Staff

Markus Manumbor

Contact

The New Guinea Binatang Research Center Ltd., Papua New Guinea
P. O. Box 604, Madang, Papua New Guinea
Phone/Fax +675 423 3258, e-mail:

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Professional Appointments

The New Guinea Binatang Research Center Ltd., Madang:

Paraecologist 1997-present

Paraecologist Team Leader 2005-present

Research Expertise and Experience

Biodiversity surveys using insects as indicator taxa, insect and plant collecting, mounting and labelling, insect morphotyping, curation of insect collections, insect rearing, field ecological experiments, databasing and data management, digital and classic macrophotography, image processing.

 

Special skills: digital photography

Research Projects

Study of species diversity and host specificity of leaf-chewing insects in rainforests (1994-present)

Biodiversity surveys of Lepidoptera (2001-present)

Beta diversity of herbivorous insects in New Guinea (2001-2005)

Biodiversity Surveys

Insect biodiversity surveys in Moro Province, organised by WWF (1999, 2000)

Lepidoptera surveys in Sandaun, East Sepik and Madang Provinces, 2001-2005

Insect survey in Ramu river floodplains, 10 months in the field, 2005-2007

Educational activities

Environmental presentations in schools.

Environmental presentations to grassroots.

Congresses

2nd New Guinea Biological Conference, Wau Ecology Institute, Wau, Papua New Guinea, 1999. Science and Technology in Developing Countries: Emerging Trends in the New Millenium,

University of Goroka, Goroka, Papua New Guinea, Sept 12-14, 2001.

5th New Guinea Biological Conference, Goroka, Papua New Guinea, 2003

New Guinea Biological Conference, Port Moresby, Papua New Guinea, 2006 with oral presentation: Markus Manumbor: Studying insect communities in PNG rainforests: a parataxonomist approach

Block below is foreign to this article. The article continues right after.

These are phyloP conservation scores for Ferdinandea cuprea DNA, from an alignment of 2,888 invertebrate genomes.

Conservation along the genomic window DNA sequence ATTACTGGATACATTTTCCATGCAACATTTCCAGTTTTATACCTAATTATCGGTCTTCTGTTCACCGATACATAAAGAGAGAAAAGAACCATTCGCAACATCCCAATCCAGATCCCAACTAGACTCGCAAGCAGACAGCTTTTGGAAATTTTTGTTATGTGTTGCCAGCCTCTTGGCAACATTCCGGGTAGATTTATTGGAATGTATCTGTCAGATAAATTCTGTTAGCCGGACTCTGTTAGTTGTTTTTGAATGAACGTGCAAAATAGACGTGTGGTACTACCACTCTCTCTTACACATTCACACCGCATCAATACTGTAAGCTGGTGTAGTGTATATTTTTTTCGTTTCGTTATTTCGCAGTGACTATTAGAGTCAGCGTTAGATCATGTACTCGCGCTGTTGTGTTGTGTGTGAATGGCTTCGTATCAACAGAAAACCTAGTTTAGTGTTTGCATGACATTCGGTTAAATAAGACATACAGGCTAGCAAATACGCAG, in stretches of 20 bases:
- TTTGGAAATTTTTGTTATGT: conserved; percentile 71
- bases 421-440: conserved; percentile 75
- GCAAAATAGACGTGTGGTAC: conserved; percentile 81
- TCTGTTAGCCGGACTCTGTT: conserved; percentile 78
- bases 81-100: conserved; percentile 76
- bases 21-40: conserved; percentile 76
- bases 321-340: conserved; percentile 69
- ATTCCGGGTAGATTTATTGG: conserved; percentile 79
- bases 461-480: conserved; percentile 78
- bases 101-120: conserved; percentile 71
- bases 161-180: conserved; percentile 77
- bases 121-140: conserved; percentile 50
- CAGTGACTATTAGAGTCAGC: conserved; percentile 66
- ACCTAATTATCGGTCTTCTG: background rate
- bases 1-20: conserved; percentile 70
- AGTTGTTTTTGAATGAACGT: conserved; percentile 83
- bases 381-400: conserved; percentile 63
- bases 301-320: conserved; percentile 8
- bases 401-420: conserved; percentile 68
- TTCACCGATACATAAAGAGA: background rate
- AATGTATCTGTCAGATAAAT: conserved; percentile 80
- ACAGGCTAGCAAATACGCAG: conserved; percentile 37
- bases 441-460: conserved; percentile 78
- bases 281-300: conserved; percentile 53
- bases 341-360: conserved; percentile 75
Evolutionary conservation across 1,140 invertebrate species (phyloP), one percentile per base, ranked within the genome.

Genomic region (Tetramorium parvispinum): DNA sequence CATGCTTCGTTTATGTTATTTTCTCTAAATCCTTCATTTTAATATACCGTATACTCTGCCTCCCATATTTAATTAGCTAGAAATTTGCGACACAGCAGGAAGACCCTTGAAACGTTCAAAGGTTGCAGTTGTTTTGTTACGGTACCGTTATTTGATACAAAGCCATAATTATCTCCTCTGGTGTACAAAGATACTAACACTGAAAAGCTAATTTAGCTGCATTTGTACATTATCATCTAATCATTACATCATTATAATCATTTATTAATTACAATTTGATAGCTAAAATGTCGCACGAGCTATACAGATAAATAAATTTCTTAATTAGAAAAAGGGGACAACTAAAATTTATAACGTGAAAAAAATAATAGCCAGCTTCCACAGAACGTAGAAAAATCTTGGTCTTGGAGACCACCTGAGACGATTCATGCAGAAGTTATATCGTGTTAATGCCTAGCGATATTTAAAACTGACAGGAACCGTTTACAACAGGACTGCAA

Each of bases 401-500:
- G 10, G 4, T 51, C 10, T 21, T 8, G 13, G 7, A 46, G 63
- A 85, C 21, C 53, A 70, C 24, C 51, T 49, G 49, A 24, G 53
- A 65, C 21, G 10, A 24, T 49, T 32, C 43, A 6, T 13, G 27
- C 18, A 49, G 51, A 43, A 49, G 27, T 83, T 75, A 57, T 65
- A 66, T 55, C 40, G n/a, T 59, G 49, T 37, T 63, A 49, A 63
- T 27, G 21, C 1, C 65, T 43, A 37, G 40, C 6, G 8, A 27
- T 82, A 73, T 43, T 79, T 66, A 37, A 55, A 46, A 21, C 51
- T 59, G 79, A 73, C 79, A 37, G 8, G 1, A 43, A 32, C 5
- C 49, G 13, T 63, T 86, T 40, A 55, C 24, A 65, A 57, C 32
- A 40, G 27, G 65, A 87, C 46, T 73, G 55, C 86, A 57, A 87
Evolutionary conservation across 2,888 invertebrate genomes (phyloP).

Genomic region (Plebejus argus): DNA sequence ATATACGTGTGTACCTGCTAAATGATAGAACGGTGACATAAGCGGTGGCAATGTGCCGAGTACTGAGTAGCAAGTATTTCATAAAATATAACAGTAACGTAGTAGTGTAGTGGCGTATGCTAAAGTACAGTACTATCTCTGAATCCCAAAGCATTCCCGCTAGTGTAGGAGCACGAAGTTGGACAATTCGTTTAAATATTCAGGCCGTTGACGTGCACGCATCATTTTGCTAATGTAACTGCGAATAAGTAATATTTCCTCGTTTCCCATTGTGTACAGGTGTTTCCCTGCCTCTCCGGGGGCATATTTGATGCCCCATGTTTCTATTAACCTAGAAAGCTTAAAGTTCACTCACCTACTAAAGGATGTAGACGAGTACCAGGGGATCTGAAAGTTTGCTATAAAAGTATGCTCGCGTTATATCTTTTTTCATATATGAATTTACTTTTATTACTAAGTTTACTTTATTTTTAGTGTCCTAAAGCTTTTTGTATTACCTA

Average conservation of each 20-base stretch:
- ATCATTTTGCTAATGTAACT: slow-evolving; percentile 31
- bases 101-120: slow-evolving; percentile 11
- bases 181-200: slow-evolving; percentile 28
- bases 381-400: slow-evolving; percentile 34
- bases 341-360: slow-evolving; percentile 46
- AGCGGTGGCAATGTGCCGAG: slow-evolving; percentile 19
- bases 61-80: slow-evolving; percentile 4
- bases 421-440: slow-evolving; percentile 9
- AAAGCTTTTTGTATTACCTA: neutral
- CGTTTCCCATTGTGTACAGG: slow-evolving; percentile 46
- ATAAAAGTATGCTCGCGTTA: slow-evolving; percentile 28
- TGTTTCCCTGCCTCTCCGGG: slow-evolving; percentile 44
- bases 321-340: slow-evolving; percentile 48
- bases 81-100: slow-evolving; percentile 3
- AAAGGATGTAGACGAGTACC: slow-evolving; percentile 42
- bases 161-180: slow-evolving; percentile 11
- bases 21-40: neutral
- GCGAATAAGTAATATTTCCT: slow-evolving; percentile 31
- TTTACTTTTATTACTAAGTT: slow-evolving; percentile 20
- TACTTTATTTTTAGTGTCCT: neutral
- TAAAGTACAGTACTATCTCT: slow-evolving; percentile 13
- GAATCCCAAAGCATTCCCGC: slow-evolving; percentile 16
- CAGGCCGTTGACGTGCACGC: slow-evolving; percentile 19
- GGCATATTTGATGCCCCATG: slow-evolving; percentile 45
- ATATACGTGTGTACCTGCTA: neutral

Professional travel

USA (University of Minnesota), Panama (Smithsonian Tropical Research Institute), UK (National Museum of Wales, Kew Gardens, University of Sussex), Czech Republic (Czech Academy of Sciences)

Publications

Auga, J., Boen, W. K., Dal, C. D., Manumbor, M. I. & Molem, K. S. (1998) The importance of leaf chewing insects in the lowland rainforest of Papua New Guinea. The New Guinea Tropical Ecology and Biodiversity Digest 5, 5-6.

Leps, J., Novotny, V., Cizek, L., Molem, K., Isua, B., Boen, W., Kutil, R., Auga, J., Kasbal, M., Manumbor, M. & Hiuk, S. (2002) Successful invasion of the neotropical species Piper aduncum in rain forests in Papua New Guinea. Applied Vegetation Science 5, 255-267 [ pdf file 155 kB ]

Manumbor, M. (2000) Preation on the leaves of some rainforest species of trees around Madang (Papua New Guinea). P. 9 in the Proc. 2nd New Guinea Biological Conference, Wau Ecology Institute, Wau.

Novotny, V., Basset, Y., Auga, J., Boen, W., Dal, C., Drozd, P., Kasbal, M., Isua, B., Kutil, R., Manumbor, M. and Molem, K. (1999) Predation risk for herbivorous insects on tropical vegetation: a search for enemy-free space and time. Australian Journal of Ecology 24, 477-483.

Novotny, V., Miller, S. E., Hulcr, J., Drew, R. A. I., Basset, Y., Janda, M., Setliff, G. P., Darrow, K., Stewart, A. J. A., Auga, J., Isua, B., Molem, K., Manumbor, M., Tamtiai, E., Mogia, M. & Weiblen, G. D. (2007) Low beta diversity of herbivorous insects in tropical forests. Nature, 448:692-695. [ pdf file 449 kB ]

Tamtiai, E., Manumbor, M., Boen, W. & Isua, B. (2001) Parataxonomists: A new approach to training for science. In Proc. of the 'Science and Technology in Developing Countries: Emerging Trends in the New Millenium' Conference, University of Goroka, Goroka, Sept 12-14, 2001, p. 21.

Educational leaflets

Markus Manumbor: Yu tingim mi long bihain tu? (Will you think about me in the future?)
[ pdf file 229 kB ]

Markus Manumbor: What's these children's future gonna be like?

Markus Manumbor: Pacific leatherback turtles face extinction [ pdf file 303 kB ]

Markus Manumbor: Yu save wanpela lip i kisim hamas dei antap long diwai? (Do you know how many days the leaf stays on the tree?)

Languages

English, Melanesian Pidgin

Personal

Talking with a student at Smithsonian Tropical Research Seminar
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Late night record-keeping in remote Wanang field camp
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This was a really good betelnut!
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